We all know people who are self-absorbed, full of themselves and over-confident. They started out as kids someday. So it is worth asking, Is your parenting style raising narcissistic kids?. What is food for thought is that it might be easier to fall into this trap than parents realise. Psychologists say that they are coming across more adults who are narcissistic (self-absorbed) and it can be linked to how they were raised.
Parents who reportedly “overvalue” their children might be at risk of raising narcissistic children. That healthy dose of confidence is welcome but when it crosses over to the end of being excessive it has negative effects on the same children that we were trying to build self-esteem in. Some things to watch out for are:-
- Children who are made to believe that they are more special and more entitled than other children may internalise this and therefore think they are superior to other people. This does not translate well in social interactions.
- Parents should show their kids warmth and appreciation without promoting the idea that they are superior to other people. In the right does you raise children with solid self-esteem.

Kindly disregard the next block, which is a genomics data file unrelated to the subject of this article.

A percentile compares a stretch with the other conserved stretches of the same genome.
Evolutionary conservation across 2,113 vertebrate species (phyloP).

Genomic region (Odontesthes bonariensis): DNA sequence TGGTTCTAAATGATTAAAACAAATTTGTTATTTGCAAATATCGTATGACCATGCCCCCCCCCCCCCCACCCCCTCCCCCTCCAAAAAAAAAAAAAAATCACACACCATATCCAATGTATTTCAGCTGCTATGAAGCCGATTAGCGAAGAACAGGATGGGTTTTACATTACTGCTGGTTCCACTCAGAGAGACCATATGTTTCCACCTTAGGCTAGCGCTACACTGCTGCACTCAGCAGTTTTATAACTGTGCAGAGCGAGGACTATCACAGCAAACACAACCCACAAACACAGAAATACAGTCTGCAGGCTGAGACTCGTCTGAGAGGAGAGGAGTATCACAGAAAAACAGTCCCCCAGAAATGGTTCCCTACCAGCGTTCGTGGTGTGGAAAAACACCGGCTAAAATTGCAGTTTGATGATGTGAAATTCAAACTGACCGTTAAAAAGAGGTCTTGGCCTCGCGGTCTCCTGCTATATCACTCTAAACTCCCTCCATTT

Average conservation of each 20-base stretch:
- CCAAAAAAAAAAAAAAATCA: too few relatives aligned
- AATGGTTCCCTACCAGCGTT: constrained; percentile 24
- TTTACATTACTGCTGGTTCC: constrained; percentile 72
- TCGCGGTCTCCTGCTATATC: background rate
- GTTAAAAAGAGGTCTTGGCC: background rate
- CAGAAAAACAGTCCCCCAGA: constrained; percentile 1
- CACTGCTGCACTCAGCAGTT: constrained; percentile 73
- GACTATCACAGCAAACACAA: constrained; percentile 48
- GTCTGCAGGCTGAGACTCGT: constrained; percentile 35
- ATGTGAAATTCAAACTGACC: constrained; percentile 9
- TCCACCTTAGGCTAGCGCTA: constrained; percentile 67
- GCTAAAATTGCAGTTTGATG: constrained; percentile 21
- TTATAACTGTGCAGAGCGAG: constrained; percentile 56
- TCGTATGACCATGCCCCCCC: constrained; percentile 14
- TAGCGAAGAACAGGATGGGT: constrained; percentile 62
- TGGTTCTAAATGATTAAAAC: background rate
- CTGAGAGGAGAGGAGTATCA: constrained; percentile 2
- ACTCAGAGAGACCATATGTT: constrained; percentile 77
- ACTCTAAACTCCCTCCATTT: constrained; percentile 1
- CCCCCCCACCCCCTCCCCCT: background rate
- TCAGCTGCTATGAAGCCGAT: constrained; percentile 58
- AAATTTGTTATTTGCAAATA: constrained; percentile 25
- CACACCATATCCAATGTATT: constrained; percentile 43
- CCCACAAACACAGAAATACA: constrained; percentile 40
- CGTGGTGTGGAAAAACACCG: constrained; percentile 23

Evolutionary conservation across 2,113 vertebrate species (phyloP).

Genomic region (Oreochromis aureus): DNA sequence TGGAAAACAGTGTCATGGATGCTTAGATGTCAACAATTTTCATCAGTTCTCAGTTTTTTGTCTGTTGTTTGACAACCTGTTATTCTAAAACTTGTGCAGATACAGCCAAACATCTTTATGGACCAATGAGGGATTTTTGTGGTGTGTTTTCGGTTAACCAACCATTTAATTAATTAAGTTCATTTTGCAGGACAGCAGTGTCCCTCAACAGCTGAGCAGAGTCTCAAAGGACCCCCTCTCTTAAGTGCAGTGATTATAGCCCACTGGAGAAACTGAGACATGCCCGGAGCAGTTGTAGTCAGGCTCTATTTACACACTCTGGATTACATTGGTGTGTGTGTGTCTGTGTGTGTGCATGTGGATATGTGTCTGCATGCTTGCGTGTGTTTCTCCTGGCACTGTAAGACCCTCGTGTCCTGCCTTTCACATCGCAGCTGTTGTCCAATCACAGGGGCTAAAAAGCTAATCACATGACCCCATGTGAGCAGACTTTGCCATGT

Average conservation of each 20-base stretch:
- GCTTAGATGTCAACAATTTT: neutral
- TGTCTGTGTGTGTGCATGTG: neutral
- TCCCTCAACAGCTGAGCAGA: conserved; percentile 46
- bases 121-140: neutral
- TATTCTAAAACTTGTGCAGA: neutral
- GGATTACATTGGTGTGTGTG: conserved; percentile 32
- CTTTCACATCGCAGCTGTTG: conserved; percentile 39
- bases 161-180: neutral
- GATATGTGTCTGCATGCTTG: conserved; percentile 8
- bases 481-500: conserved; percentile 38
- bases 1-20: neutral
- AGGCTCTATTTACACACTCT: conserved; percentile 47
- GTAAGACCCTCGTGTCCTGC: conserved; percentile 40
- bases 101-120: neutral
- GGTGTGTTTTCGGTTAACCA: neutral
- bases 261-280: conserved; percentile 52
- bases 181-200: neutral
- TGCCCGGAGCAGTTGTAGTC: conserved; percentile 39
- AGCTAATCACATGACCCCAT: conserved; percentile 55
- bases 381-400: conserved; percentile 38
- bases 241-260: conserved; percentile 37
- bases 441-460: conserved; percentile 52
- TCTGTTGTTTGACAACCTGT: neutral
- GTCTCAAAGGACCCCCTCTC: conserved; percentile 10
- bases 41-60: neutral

- Brummelman said that by the age of 7 or 8, children develop the ability to describe whether they are happy with themselves or not. It is also at this age that they start to compare themselves with others. It is an age when they may be especially sensitive to parental influence.
- The most harmful belief that a person can have is that they are superior to others. “Men are better than women, my race is better than your race, my religion is superior to your religion.”
- Narcissistic individuals feel superior to others, focus a lot on personal successes and believe they deserve special treatment. When they feel humiliated, they often lash out aggressively or even violently.
The advice by Brummelman, who has done extensive research in this area is that raising narcissistic children can be avoided both during the ages of 7 to 12 and later. One of the main ways to do this is for parents to develop a way to convey affection and appreciation for a child without necessarily putting a child on a pedestal and without telling the child he is better than others.culled from WashingtonPost photo source: ironstrikes.com